Environmental damage: The devil is in packaging, biodegradable or otherwise

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It would be a rare week indeed that goes by without a horror story in the newspapers on environmental carnage, accompanied by distressing pictures of garbage piling up on the roads, footpaths and green areas, or choking water bodies in the metros. The growing number of incidents of fire and landslides reported from the landfills in Mumbai and Delhi has proved that the system of waste management through collection and treatment is no longer sustainable. India, being the third highest consumer in the world, the volume of waste it generates from packaging is significantly high, and needs special attention. Packaging of products, whether fruit, vegetables, pulses or other food items, and durable consumer goods such as electronics generates waste, which in turn puts pressure on our scarce land resource either in the form of landfill or composting activity (as composting also need a certain amount of land!). Even the process of waste incineration generates emissions detrimental to climate. 

In order to address the issue of waste generated from the use of plastic in packaging, the concept of ‘extended producer responsibility’ (EPR), introduced almost a decade ago in India, put the onus on all producers using plastic packaging to install a system to collect their own packaging waste. Later, the Central Plastic Waste Management Rules (2016) made ERP mandatory for all sellers, including online retailers. Today, many companies have put in place policies aimed at reducing the impact of packaging mainly through recycling and reuse. However, they are not being implemented effectively to bring forth a visible change.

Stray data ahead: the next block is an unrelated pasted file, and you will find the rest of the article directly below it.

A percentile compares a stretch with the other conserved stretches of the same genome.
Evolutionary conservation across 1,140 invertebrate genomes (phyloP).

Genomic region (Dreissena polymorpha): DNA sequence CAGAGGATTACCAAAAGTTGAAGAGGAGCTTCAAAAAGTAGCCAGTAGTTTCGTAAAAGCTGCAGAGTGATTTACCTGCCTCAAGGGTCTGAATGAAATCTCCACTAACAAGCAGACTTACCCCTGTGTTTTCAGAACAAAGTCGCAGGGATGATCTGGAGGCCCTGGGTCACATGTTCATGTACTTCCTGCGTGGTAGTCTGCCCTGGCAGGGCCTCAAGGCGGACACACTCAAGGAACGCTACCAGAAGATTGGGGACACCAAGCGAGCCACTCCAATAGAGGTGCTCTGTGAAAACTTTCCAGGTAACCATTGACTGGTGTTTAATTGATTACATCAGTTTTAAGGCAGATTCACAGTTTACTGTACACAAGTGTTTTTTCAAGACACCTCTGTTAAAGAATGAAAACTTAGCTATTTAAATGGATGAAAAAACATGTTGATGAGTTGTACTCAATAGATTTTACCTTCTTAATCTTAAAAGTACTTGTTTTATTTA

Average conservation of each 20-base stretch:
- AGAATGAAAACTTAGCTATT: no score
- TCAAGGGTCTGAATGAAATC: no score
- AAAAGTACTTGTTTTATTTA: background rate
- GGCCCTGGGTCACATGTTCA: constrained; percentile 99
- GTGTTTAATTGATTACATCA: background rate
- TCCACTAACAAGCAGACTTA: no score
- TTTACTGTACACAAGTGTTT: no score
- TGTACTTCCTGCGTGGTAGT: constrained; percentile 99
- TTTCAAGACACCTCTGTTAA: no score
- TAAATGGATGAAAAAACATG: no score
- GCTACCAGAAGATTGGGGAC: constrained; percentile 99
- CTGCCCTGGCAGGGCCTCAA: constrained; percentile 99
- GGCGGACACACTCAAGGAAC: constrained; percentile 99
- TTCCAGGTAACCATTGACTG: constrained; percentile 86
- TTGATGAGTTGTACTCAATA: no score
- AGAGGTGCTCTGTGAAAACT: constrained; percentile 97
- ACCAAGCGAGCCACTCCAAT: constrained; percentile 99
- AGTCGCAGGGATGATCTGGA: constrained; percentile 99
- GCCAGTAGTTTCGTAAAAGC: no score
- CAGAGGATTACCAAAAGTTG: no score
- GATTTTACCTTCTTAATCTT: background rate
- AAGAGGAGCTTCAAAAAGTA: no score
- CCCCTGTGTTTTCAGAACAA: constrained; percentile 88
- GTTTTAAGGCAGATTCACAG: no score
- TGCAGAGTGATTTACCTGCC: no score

Overemphasis on recycling and overdependence on biodegradable substances are two major bottlenecks in successfully tackling the problem of solid wastes. Biodegradable substances such as paper, food waste or biodegradable plastic, in particular, are considered benign in the current policy discourse. As a result, a series of biodegradable or green consumer goods have emerged in the market. A popular Indian retail store has this message on bags meant for packing vegetables and fruits: ‘I am not a plastic bag’. In the process it tries to offer some solace to customers using plastic-packed products. This attitude is problematic as it sweeps aside the principle objective of reducing waste, biodegradable or otherwise, in order to save the Earth.

While recycling of packaging is critical, it alone cannot be effective. Along with recycling, there is also a need to minimise packaging through drastic changes in the mindset of customers, manufacturers and retailers. In addition to going back to the old habit of shopping in jute or cotton bags, supermarkets must encourage customers to bring their own containers by introducing re-fill schemes. This is already being practiced by the Bodyshop in Bengaluru, and several superstores in Europe. Indian furniture outlet Urban ladder collects and recycles the packing material after delivery. There is a need to encourage other consumer goods companies to do something similar.